"I here submit the concept of a multidimensional balance of human life which can serve as a framework for evaluating man's relation to his tools. In each of several dimensions of this balance it is possible to identify a natural scale. When an enterprise grows beyond a certain point on this scale, it first frustrates the end for which it was originally designed, and then rapidly becomes a threat to society itself. These scales must be identified and the
parameters of human endeavors within which human life remains viable must be explored.

Society can be destroyed when further growth of mass production renders the milieu hostile, when it extinguishes the free use of the natural abilities of society's members, when it isolates people from each other and locks them into a man-made shell, when it undermines the texture of community by promoting extreme social polarization and splintering specialization, or when cancerous acceleration enforces social change at a rate that rules out legal, cultural, and political precedents as formal guidelines to present behavior."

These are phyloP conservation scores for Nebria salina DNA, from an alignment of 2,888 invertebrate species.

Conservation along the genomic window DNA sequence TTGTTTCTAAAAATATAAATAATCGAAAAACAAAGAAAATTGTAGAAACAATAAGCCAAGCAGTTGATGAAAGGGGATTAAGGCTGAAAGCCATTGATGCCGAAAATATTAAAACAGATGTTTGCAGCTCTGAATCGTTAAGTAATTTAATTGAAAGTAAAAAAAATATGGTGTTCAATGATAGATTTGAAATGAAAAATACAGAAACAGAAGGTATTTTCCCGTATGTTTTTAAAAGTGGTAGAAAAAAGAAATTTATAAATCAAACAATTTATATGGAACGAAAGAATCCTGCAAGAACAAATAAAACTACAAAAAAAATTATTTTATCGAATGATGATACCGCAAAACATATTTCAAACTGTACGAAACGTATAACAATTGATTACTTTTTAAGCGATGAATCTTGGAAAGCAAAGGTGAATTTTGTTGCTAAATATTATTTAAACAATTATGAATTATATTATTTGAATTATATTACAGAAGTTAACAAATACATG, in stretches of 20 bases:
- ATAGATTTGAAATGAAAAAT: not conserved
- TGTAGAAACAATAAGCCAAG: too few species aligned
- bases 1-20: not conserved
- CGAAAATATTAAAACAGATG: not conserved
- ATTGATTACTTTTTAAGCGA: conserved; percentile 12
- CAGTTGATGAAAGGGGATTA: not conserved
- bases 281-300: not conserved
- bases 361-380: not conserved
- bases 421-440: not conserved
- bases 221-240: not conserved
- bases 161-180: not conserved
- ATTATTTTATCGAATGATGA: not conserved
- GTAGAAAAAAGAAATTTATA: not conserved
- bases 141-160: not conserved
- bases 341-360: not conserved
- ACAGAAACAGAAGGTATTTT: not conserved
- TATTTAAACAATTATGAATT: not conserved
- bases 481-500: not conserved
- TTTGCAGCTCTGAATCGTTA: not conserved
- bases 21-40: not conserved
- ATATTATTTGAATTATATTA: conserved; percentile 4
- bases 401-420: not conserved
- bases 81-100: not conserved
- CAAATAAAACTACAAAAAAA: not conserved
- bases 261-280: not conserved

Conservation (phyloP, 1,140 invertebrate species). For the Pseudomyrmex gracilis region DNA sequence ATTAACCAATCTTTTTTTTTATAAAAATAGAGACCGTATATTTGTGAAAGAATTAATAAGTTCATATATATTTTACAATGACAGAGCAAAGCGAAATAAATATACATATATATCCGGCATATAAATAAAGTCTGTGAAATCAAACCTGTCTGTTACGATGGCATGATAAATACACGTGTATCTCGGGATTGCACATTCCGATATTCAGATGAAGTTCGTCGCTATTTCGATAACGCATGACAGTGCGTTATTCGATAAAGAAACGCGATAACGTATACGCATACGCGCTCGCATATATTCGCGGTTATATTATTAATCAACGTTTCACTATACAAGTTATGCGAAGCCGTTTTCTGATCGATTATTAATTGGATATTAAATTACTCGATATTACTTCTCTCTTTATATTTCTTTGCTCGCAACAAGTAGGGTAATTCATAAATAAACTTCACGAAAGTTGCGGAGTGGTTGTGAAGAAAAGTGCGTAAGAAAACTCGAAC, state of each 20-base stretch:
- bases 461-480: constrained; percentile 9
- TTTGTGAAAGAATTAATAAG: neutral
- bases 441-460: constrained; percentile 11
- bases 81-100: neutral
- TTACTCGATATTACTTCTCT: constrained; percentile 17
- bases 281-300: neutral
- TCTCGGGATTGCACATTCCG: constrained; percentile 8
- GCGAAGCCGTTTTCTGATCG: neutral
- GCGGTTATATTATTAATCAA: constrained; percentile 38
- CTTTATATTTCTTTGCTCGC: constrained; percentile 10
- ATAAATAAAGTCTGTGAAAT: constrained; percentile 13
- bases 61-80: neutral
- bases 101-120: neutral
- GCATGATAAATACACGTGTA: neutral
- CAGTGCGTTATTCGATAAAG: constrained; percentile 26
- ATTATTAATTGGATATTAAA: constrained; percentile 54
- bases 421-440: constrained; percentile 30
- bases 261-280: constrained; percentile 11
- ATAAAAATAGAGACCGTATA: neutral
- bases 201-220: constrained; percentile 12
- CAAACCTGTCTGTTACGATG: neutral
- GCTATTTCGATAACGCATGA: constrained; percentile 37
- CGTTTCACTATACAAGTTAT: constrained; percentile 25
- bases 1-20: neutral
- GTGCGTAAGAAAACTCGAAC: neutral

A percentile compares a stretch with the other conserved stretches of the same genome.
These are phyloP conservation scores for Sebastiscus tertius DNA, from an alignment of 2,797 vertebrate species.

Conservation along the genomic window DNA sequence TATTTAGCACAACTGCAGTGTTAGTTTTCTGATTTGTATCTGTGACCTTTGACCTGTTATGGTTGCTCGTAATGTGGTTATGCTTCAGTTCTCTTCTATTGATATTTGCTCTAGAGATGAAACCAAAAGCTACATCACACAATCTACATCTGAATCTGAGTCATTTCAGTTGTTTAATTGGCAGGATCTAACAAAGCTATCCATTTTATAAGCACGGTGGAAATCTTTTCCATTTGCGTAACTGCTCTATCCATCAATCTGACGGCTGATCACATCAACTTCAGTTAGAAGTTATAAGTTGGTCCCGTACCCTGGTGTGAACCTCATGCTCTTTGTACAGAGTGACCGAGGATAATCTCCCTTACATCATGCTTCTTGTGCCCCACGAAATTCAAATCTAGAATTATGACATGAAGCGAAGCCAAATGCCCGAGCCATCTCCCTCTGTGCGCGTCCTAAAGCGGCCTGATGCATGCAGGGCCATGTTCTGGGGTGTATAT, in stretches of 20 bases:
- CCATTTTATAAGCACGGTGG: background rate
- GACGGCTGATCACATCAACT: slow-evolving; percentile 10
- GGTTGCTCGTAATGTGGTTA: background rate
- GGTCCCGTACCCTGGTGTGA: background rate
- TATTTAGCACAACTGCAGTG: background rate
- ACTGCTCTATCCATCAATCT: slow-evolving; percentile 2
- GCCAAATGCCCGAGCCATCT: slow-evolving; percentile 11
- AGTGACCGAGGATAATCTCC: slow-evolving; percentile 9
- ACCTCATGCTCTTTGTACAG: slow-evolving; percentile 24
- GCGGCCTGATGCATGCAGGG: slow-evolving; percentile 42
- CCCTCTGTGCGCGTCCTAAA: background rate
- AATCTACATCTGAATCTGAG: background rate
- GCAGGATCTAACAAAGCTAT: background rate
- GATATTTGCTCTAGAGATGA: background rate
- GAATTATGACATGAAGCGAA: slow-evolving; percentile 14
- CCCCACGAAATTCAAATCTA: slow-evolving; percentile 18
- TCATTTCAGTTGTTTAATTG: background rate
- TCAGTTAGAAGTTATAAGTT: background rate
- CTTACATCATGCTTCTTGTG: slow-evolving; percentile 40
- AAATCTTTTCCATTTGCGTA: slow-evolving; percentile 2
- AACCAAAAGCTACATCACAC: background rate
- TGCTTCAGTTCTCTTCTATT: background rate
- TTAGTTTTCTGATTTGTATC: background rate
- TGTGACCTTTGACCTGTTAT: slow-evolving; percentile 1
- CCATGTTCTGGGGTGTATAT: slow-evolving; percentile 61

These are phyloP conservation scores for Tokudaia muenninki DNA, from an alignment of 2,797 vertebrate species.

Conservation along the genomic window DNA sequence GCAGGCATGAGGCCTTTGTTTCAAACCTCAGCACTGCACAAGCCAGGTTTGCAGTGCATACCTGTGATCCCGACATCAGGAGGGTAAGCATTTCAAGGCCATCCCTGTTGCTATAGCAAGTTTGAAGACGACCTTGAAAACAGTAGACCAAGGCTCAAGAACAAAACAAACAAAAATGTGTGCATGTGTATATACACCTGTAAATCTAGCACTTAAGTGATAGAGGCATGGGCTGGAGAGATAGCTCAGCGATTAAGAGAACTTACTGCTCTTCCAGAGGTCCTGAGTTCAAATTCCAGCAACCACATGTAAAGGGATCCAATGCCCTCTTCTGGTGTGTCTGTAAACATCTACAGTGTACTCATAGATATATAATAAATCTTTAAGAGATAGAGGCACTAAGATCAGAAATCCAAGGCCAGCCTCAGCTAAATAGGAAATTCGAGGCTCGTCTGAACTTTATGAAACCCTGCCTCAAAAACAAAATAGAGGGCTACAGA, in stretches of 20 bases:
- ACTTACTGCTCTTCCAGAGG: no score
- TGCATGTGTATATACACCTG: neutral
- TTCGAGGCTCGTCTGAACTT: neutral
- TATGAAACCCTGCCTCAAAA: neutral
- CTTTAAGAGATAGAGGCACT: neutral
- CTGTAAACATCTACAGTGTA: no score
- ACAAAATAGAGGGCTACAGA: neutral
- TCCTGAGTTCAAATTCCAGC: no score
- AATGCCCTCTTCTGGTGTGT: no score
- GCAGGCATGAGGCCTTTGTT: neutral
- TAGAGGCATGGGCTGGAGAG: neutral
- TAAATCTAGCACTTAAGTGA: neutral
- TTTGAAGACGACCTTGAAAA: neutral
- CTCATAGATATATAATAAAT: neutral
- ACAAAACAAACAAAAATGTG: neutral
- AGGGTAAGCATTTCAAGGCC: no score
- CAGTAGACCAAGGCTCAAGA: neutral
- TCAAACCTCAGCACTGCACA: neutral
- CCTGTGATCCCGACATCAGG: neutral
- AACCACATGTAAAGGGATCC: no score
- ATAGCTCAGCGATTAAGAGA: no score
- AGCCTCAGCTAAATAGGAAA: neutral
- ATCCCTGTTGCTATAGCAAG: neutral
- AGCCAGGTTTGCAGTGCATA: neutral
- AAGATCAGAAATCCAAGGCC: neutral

"To formulate a theory about a future society both very modern and not dominated by industry, it will be necessary to recognize natural scales and limits. "

Ivan Illich - "Tools for Conviviality" - http://www.preservenet.com/theory/Illich/IllichTools.html




It is clear that growth through what I call "massification" is neither tenable nor effective, that its downsides increasingly outweigh its benefits.

It is also clear that we do live in a "massive" world in the sense that we have 7 billion people, on the planet, an "massive" complexity in the problems and decisions that face us. However, such complexity cannot be addressed by simply scaling up ("massifying") specific solutions. By definition, these are either not emergent or if they are, the emergent results are not reducible to the results when done at smaller scale.

We need to look at new models of growth that facilitate emergence but function primarily at "human" scales. One place to look for metaphors and models of such growth is nature. One example is the cell cycle - http://en.wikipedia.org/wiki/Cell_cycle. In the context of the growth of a human organism, an complex entity grows out of the iterative dividing of cells ....

What are the boundaries of the group/community?

What is the signal that it needs to split/replicate?

What are the signalling mechanisms that keep the subsequent groups in touch with each other?

Apply this to a specific context - say, technology adoption on a campus